Are You Dreaming?

Dreams
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We dare not miss an important dimension to hanging tough. It is the thing that keeps you going. I call it a dream. I don’t mean those things we experience at night while we’re asleep.

No, by dream, I mean a God-given idea, plan, agenda, or goal that leads to God-honoring results.

Most pastors I know don’t dream enough. If someone were to ask you,

What are your dreams for this year? What are your hopes . . . your agenda? What are you trusting God for?

Could you give a specific answer? I don’t have in mind just ministry objectives or goals, although there’s everything right with those. But what about the kind of dreaming that results in character building, the kind that cultivates God’s righteousness and God’s rule in your life?

The Church: A Safe Place to Hurt

The Church
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Everybody hurts. But not everybody lives such honest and vulnerable lives that they admit the pain. Why? Because, most often, there isn’t a safe place to do so. The church should be that place (second only to the home). Regrettably, it isn’t.

I heard of a research study where psychologists discovered the top three places where average people “fake it.”

  1. We tend to put on airs when we visit the lobby of a fancy hotel.
  2. We typically fake our true feelings alongside the salesperson at a new-car showroom.
  3. Can you guess the third place we wear a mask? That’s right. In church!

Tragically, in church where authenticity should be modeled, we’ll paint on the phony smiles, slap backs, and shake hands, all the while masking what’s inside our hearts.

In reality . . . we’re hurting.

You Need 3 Individuals in Your Life

You Need 3 Individuals in Your Life
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A church as God intends it is not a gathering of people who sit back and listen to one person preach. Instead, one life touches the life of another, who then touches the lives of people in his or her sphere of influence—those whom the originator would never have known.

To make it even more exciting, those recipients, in turn, touch the lives of others also. That is a contagious ministry.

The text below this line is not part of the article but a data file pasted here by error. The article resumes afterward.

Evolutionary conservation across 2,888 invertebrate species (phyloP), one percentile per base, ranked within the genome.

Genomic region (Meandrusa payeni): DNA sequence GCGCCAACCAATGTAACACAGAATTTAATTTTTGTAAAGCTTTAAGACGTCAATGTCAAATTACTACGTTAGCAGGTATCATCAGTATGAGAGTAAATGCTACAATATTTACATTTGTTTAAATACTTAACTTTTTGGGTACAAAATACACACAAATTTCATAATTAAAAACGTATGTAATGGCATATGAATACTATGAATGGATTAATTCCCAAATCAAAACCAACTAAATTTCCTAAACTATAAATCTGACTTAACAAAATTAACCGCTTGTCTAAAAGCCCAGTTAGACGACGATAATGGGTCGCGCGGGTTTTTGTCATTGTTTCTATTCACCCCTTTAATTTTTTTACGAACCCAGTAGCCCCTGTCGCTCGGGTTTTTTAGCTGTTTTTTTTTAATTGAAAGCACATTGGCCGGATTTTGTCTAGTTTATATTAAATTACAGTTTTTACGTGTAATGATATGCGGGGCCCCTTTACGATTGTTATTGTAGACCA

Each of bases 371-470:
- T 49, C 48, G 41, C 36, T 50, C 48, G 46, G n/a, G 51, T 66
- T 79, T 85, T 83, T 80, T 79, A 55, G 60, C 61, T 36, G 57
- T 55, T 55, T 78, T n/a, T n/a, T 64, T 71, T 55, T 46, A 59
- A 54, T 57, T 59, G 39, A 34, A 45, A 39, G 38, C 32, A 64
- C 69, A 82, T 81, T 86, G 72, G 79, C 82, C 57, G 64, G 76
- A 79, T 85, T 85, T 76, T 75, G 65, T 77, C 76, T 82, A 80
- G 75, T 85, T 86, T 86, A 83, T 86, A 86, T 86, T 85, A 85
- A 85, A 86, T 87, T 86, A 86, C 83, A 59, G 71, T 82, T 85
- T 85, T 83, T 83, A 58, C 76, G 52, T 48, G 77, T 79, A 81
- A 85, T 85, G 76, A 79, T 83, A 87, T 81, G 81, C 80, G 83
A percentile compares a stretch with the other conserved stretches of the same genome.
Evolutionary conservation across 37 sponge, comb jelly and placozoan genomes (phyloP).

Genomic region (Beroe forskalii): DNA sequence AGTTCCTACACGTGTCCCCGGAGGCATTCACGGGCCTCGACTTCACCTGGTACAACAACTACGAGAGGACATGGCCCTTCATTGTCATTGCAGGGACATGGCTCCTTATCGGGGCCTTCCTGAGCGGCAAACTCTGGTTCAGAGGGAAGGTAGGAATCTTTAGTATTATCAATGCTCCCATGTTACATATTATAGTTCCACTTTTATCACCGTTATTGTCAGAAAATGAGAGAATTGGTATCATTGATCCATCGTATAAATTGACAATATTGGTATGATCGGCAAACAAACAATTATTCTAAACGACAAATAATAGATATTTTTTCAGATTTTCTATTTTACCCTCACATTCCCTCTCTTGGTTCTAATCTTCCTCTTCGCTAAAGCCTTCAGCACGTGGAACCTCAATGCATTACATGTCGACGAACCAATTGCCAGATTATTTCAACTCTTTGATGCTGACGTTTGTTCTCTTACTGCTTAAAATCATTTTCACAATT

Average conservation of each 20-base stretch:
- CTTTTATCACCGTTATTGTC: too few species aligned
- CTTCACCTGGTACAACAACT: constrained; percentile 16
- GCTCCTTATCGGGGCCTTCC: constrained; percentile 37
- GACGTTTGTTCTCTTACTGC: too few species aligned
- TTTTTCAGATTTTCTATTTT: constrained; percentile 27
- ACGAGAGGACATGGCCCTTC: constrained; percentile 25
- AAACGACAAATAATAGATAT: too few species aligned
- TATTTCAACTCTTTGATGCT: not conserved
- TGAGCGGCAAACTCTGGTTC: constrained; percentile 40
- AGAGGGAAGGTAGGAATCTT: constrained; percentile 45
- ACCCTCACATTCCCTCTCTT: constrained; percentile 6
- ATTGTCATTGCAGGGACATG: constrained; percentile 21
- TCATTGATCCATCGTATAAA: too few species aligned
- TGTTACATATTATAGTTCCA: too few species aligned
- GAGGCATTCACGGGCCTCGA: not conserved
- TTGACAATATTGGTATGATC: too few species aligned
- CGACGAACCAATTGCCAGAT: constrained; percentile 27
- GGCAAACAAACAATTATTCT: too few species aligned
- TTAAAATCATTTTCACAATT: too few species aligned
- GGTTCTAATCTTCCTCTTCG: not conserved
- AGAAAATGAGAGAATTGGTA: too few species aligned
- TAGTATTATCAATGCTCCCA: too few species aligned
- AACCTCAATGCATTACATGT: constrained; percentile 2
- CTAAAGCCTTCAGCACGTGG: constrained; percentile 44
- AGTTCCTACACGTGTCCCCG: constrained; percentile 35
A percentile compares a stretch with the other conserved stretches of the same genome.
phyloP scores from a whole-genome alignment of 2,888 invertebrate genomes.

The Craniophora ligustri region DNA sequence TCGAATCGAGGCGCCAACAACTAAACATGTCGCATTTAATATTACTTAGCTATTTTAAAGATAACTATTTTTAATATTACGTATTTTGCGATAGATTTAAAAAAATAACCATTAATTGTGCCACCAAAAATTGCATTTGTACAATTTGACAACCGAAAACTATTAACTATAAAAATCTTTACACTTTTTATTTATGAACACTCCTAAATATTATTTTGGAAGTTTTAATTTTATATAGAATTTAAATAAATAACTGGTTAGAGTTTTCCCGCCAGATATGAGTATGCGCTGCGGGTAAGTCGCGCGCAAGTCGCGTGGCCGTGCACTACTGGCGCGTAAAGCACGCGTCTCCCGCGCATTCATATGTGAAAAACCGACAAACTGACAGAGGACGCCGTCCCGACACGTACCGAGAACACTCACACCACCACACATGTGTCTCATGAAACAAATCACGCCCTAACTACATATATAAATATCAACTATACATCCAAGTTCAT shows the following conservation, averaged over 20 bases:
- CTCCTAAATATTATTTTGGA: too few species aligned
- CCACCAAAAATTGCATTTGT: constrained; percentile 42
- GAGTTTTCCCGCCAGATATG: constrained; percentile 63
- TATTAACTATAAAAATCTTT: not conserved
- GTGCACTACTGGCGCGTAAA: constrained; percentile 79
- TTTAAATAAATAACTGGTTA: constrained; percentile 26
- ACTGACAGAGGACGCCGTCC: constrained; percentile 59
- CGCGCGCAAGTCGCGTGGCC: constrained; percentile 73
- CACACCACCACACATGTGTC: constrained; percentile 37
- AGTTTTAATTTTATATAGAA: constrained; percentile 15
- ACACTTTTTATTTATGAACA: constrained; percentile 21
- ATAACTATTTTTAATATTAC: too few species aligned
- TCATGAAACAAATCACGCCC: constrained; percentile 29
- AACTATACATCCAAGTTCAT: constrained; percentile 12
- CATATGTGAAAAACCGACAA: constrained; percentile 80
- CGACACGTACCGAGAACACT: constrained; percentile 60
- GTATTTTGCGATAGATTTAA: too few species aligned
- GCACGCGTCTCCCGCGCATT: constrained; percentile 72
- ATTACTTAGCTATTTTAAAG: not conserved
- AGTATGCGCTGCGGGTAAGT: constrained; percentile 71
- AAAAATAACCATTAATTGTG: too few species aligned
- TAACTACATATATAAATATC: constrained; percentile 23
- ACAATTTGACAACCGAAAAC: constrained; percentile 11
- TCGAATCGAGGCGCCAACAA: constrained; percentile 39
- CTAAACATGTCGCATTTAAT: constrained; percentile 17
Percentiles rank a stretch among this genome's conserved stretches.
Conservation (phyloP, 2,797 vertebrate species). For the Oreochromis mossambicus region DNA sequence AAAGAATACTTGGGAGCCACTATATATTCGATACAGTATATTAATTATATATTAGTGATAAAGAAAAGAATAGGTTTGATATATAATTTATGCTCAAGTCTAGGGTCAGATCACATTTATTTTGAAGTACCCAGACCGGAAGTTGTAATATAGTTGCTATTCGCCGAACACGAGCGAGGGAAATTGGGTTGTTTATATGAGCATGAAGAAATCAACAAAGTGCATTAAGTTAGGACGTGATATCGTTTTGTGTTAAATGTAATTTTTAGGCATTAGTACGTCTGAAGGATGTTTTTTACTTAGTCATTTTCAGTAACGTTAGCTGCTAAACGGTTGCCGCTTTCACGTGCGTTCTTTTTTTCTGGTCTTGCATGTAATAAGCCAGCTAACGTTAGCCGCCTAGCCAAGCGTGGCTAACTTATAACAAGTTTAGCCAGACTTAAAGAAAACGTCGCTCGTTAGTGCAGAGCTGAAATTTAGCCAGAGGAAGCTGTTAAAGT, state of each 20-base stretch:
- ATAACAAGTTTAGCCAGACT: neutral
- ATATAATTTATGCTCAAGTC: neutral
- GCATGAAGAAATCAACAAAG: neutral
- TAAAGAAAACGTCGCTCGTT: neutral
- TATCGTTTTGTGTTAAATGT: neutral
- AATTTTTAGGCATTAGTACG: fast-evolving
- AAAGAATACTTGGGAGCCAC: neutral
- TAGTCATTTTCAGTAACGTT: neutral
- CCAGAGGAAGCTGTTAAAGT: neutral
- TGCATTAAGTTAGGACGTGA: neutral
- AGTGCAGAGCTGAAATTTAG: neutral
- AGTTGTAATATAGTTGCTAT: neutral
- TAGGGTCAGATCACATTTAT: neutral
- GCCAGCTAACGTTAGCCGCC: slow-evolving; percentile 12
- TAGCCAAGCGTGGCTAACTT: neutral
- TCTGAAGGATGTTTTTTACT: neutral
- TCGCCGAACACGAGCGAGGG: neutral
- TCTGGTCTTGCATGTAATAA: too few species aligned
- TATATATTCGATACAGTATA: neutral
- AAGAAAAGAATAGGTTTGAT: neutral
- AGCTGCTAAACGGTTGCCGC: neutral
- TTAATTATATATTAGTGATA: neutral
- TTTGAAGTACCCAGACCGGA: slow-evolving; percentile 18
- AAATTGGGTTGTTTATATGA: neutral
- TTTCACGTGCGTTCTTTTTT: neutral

The medical profession models the idea of multiplication very well.

Is Your Church a Place of Mentoring?

Is Your Church a Place of Mentoring
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Jesus gave the church its marching orders in practical terms. You’re familiar with His words:

Go therefore and make disciples of all the nations, baptizing them in the name of the Father and the Son and the Holy Spirit, teaching them to observe all that I commanded you; and lo, I am with you always, even to the end of the age. (Matthew 28:19–20)

Here, in Jesus’s Great Commission to His followers, we find no greater challenge . . . and no more comforting promise. This is what Jesus meant when He told them, “As the Father has sent Me, I also send you” (John 20:21).

But you probably have never considered the Great Commission as part of what makes a church contagious.

A Word about the Emerging Church

Areopagus6
(The Acropolis in Athens, with Mars Hill in the foreground. By Χρήστης Templar52Templar52 at el.wikipedia, from Wikimedia Commons)

When Paul stood on Mars Hill in Athens and proclaimed the grace of God to the lost, he preached to a crowd of skeptics, critics, and those we might call “sophisticated eggheads.”

Rather than beginning with the Scriptures, Paul began with the created world in which these unbelievers lived in order to introduce Jesus to them. He began with their spiritual hunger and pointed them to Jesus as the satisfaction for their longings . . . and the payment for their sins. Paul even quoted a well-known pagan poet as a means of building a bridge between the lost and the Lord (see Acts 17:16–33).

A number of ministries have adopted for their churches what I call a “Mars Hill philosophy of ministry.” Modeled after Paul’s message on Mars Hill, their goal is to connect with the unbeliever, or the postmodern, or any person they would call a “seeker.” In recent years the emerging church movement has attempted to “do church” (or be the church) in a new way amidst our postmodern world. Their purpose is “missional living,” that is, to get involved in the world in hopes of transforming it. This style of ministry engages the culture in a “conversation” rather than preaching to people like a prophet. A wide range of theologies and strategies exist within this current movement. Some individuals hold to orthodox beliefs but have adopted very unorthodox ways of communication.